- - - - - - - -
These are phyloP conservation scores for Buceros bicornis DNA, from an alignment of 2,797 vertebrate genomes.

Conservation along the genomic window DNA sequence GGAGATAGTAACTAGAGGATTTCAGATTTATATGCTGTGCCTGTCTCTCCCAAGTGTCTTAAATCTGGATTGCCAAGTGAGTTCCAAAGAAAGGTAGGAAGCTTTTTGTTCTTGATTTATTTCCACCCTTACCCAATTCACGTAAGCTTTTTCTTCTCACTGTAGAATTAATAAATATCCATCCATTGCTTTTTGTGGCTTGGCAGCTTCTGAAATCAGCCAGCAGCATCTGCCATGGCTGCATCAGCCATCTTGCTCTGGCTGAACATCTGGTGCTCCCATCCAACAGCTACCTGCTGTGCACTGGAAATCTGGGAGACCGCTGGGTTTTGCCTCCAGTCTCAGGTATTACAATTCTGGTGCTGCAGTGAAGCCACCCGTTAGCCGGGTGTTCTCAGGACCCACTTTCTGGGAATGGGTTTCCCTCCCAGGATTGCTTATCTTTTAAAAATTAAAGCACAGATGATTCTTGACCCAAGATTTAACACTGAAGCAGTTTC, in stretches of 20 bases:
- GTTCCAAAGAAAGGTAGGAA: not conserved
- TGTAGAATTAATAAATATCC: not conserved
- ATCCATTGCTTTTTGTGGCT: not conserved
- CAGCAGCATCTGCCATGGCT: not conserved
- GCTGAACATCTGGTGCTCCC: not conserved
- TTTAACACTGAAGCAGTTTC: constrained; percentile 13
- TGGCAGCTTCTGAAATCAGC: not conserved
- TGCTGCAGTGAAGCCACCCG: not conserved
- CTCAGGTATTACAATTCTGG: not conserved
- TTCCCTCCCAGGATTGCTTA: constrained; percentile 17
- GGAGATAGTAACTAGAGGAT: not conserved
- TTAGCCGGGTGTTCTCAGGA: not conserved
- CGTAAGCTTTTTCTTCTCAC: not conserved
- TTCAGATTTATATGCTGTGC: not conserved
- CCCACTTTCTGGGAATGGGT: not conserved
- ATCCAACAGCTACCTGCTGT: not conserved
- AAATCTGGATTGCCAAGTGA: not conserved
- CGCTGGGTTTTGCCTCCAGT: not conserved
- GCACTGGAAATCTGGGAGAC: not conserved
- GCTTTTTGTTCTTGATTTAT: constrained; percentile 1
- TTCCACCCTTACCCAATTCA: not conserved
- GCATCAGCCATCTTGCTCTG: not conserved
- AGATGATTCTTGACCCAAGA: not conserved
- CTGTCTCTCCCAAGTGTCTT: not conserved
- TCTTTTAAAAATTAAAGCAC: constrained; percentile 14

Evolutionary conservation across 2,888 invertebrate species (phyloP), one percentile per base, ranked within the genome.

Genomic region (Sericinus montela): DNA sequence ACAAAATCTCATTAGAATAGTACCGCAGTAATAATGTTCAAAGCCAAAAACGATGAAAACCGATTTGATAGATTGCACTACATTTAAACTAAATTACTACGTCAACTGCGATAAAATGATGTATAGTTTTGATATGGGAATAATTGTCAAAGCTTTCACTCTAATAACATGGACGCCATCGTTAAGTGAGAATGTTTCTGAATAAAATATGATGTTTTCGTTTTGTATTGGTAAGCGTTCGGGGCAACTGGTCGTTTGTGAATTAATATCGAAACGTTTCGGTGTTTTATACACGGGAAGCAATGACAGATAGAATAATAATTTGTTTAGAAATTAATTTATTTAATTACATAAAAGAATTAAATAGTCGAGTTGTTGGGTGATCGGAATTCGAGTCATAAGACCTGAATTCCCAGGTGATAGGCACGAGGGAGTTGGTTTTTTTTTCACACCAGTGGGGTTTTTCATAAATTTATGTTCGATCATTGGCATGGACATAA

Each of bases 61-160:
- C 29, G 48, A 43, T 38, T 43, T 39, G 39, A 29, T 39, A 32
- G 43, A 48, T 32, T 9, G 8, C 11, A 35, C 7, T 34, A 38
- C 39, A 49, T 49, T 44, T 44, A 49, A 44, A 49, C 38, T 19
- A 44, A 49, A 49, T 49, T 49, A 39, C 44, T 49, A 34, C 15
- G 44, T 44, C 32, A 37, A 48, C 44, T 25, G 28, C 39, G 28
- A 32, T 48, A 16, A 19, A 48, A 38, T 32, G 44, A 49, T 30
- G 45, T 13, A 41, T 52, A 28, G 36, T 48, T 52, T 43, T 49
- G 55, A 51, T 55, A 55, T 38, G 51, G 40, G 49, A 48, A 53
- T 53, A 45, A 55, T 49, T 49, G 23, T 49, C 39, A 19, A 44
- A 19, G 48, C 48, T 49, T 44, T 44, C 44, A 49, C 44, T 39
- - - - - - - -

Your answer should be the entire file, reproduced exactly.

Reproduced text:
These are phyloP conservation scores for Buceros bicornis DNA, from an alignment of 2,797 vertebrate genomes.

Conservation along the genomic window DNA sequence GGAGATAGTAACTAGAGGATTTCAGATTTATATGCTGTGCCTGTCTCTCCCAAGTGTCTTAAATCTGGATTGCCAAGTGAGTTCCAAAGAAAGGTAGGAAGCTTTTTGTTCTTGATTTATTTCCACCCTTACCCAATTCACGTAAGCTTTTTCTTCTCACTGTAGAATTAATAAATATCCATCCATTGCTTTTTGTGGCTTGGCAGCTTCTGAAATCAGCCAGCAGCATCTGCCATGGCTGCATCAGCCATCTTGCTCTGGCTGAACATCTGGTGCTCCCATCCAACAGCTACCTGCTGTGCACTGGAAATCTGGGAGACCGCTGGGTTTTGCCTCCAGTCTCAGGTATTACAATTCTGGTGCTGCAGTGAAGCCACCCGTTAGCCGGGTGTTCTCAGGACCCACTTTCTGGGAATGGGTTTCCCTCCCAGGATTGCTTATCTTTTAAAAATTAAAGCACAGATGATTCTTGACCCAAGATTTAACACTGAAGCAGTTTC, in stretches of 20 bases:
- GTTCCAAAGAAAGGTAGGAA: not conserved
- TGTAGAATTAATAAATATCC: not conserved
- ATCCATTGCTTTTTGTGGCT: not conserved
- CAGCAGCATCTGCCATGGCT: not conserved
- GCTGAACATCTGGTGCTCCC: not conserved
- TTTAACACTGAAGCAGTTTC: constrained; percentile 13
- TGGCAGCTTCTGAAATCAGC: not conserved
- TGCTGCAGTGAAGCCACCCG: not conserved
- CTCAGGTATTACAATTCTGG: not conserved
- TTCCCTCCCAGGATTGCTTA: constrained; percentile 17
- GGAGATAGTAACTAGAGGAT: not conserved
- TTAGCCGGGTGTTCTCAGGA: not conserved
- CGTAAGCTTTTTCTTCTCAC: not conserved
- TTCAGATTTATATGCTGTGC: not conserved
- CCCACTTTCTGGGAATGGGT: not conserved
- ATCCAACAGCTACCTGCTGT: not conserved
- AAATCTGGATTGCCAAGTGA: not conserved
- CGCTGGGTTTTGCCTCCAGT: not conserved
- GCACTGGAAATCTGGGAGAC: not conserved
- GCTTTTTGTTCTTGATTTAT: constrained; percentile 1
- TTCCACCCTTACCCAATTCA: not conserved
- GCATCAGCCATCTTGCTCTG: not conserved
- AGATGATTCTTGACCCAAGA: not conserved
- CTGTCTCTCCCAAGTGTCTT: not conserved
- TCTTTTAAAAATTAAAGCAC: constrained; percentile 14

Evolutionary conservation across 2,888 invertebrate species (phyloP), one percentile per base, ranked within the genome.

Genomic region (Sericinus montela): DNA sequence ACAAAATCTCATTAGAATAGTACCGCAGTAATAATGTTCAAAGCCAAAAACGATGAAAACCGATTTGATAGATTGCACTACATTTAAACTAAATTACTACGTCAACTGCGATAAAATGATGTATAGTTTTGATATGGGAATAATTGTCAAAGCTTTCACTCTAATAACATGGACGCCATCGTTAAGTGAGAATGTTTCTGAATAAAATATGATGTTTTCGTTTTGTATTGGTAAGCGTTCGGGGCAACTGGTCGTTTGTGAATTAATATCGAAACGTTTCGGTGTTTTATACACGGGAAGCAATGACAGATAGAATAATAATTTGTTTAGAAATTAATTTATTTAATTACATAAAAGAATTAAATAGTCGAGTTGTTGGGTGATCGGAATTCGAGTCATAAGACCTGAATTCCCAGGTGATAGGCACGAGGGAGTTGGTTTTTTTTTCACACCAGTGGGGTTTTTCATAAATTTATGTTCGATCATTGGCATGGACATAA

Each of bases 61-160:
- C 29, G 48, A 43, T 38, T 43, T 39, G 39, A 29, T 39, A 32
- G 43, A 48, T 32, T 9, G 8, C 11, A 35, C 7, T 34, A 38
- C 39, A 49, T 49, T 44, T 44, A 49, A 44, A 49, C 38, T 19
- A 44, A 49, A 49, T 49, T 49, A 39, C 44, T 49, A 34, C 15
- G 44, T 44, C 32, A 37, A 48, C 44, T 25, G 28, C 39, G 28
- A 32, T 48, A 16, A 19, A 48, A 38, T 32, G 44, A 49, T 30
- G 45, T 13, A 41, T 52, A 28, G 36, T 48, T 52, T 43, T 49
- G 55, A 51, T 55, A 55, T 38, G 51, G 40, G 49, A 48, A 53
- T 53, A 45, A 55, T 49, T 49, G 23, T 49, C 39, A 19, A 44
- A 19, G 48, C 48, T 49, T 44, T 44, C 44, A 49, C 44, T 39